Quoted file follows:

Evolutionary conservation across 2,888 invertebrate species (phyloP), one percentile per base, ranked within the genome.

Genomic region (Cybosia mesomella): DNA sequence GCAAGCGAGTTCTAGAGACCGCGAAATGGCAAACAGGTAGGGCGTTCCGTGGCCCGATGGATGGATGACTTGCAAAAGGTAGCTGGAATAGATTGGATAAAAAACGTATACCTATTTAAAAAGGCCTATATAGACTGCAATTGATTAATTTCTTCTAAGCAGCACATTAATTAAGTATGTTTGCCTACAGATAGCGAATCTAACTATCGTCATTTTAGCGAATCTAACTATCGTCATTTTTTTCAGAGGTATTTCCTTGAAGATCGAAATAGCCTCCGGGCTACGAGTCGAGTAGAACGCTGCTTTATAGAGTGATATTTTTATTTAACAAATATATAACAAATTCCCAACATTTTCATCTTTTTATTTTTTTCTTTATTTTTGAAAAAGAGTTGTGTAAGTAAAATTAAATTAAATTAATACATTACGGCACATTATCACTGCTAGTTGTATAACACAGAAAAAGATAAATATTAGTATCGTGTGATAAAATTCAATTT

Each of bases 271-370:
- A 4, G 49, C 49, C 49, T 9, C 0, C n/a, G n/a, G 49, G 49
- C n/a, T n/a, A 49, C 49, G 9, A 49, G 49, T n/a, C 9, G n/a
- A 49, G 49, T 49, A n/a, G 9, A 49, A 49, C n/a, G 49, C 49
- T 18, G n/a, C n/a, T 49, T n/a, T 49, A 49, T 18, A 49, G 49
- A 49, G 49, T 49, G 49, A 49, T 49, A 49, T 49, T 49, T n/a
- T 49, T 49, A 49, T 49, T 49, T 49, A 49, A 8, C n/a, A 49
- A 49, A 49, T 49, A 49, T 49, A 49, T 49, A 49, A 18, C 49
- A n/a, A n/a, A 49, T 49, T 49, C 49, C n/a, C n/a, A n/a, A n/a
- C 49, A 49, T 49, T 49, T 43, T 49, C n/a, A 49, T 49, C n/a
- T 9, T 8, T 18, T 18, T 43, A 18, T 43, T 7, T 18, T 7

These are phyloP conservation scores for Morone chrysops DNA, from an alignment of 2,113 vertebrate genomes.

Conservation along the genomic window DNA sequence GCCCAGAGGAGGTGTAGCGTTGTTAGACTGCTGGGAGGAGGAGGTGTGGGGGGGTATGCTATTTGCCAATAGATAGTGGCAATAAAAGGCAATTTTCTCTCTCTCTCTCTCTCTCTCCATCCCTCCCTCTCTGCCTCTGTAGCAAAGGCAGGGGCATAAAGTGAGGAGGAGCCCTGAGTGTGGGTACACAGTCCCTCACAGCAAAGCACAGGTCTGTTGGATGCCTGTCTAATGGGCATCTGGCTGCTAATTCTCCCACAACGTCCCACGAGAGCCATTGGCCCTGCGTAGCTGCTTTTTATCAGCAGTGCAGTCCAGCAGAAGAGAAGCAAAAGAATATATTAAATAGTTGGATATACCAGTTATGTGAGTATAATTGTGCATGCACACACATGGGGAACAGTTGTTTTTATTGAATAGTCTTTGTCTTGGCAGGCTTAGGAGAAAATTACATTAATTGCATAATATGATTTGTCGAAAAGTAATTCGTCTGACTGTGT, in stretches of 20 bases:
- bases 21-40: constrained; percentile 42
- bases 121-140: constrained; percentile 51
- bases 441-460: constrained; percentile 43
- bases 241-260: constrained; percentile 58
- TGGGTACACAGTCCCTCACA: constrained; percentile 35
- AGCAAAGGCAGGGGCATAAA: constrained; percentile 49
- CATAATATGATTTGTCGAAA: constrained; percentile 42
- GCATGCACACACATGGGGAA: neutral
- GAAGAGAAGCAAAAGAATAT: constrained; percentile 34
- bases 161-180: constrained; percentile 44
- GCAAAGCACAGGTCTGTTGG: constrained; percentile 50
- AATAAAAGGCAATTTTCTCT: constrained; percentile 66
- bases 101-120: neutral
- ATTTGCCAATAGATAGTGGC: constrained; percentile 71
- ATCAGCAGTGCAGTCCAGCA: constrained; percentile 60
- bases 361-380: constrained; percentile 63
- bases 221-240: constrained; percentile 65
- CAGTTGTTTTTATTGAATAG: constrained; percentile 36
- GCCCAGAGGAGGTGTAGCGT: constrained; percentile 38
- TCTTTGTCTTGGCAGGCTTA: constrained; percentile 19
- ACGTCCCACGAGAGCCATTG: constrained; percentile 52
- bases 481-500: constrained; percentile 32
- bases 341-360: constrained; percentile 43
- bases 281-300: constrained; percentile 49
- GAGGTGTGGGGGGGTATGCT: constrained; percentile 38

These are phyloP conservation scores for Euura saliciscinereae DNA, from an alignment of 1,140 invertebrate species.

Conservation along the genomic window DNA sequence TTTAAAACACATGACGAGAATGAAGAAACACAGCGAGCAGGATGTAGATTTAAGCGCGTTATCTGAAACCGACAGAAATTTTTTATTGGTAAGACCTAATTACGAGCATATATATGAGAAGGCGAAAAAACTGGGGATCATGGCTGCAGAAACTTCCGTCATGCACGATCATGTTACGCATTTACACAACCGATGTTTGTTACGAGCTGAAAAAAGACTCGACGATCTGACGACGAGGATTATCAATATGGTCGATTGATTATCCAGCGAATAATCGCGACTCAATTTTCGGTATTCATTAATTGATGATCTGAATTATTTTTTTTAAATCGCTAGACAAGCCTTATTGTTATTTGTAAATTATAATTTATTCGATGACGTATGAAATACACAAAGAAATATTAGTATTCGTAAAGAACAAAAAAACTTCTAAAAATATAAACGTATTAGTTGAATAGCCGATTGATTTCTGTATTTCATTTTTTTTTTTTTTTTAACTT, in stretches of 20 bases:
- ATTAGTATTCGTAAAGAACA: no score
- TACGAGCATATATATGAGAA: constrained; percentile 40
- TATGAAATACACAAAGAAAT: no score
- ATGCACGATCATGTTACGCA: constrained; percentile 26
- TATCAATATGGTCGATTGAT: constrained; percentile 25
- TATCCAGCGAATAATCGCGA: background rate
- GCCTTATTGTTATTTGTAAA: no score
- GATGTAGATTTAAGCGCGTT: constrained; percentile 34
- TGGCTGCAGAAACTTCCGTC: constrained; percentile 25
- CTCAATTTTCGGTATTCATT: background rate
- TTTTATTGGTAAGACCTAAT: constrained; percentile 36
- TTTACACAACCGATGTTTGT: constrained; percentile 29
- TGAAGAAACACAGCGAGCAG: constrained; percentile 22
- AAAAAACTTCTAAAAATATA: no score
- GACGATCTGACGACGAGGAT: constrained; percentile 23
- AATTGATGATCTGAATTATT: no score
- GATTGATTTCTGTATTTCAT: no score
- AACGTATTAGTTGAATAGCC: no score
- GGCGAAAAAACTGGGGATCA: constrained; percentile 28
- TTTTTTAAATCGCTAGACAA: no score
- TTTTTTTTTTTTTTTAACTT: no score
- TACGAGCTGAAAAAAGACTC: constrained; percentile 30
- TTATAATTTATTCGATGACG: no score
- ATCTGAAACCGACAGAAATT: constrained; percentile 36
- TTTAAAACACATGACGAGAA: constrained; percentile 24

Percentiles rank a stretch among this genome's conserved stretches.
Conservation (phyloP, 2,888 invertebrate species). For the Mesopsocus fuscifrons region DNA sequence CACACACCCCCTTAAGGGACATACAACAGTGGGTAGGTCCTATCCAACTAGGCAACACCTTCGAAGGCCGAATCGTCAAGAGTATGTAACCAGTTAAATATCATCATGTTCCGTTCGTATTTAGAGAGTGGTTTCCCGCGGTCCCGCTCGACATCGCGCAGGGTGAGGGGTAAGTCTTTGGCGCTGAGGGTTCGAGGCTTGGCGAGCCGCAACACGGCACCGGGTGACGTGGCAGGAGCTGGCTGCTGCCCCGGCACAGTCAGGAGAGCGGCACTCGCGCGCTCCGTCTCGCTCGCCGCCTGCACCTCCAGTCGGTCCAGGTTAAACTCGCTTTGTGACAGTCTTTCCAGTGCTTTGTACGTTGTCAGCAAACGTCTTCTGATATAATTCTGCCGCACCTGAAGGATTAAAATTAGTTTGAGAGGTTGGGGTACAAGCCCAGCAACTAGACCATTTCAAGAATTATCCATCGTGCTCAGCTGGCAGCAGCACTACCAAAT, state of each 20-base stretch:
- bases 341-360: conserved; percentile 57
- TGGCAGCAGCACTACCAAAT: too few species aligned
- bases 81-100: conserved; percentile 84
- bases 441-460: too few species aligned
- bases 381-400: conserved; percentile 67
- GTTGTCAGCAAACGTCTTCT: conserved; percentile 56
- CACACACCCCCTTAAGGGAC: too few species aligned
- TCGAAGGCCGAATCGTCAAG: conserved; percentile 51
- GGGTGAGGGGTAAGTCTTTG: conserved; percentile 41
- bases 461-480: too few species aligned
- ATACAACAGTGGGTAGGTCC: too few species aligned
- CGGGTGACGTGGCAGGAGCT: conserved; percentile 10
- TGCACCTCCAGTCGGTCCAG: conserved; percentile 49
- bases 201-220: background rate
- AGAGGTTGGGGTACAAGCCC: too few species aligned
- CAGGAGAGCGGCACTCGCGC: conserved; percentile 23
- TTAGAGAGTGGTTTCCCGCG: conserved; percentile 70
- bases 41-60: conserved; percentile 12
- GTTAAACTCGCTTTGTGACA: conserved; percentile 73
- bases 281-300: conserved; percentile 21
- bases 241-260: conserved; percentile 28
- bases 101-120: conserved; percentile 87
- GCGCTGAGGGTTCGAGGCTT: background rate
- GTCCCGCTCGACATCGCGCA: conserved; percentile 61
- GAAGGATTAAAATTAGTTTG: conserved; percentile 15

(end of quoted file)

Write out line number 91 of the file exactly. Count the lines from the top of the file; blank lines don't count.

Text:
- bases 101-120: conserved; percentile 87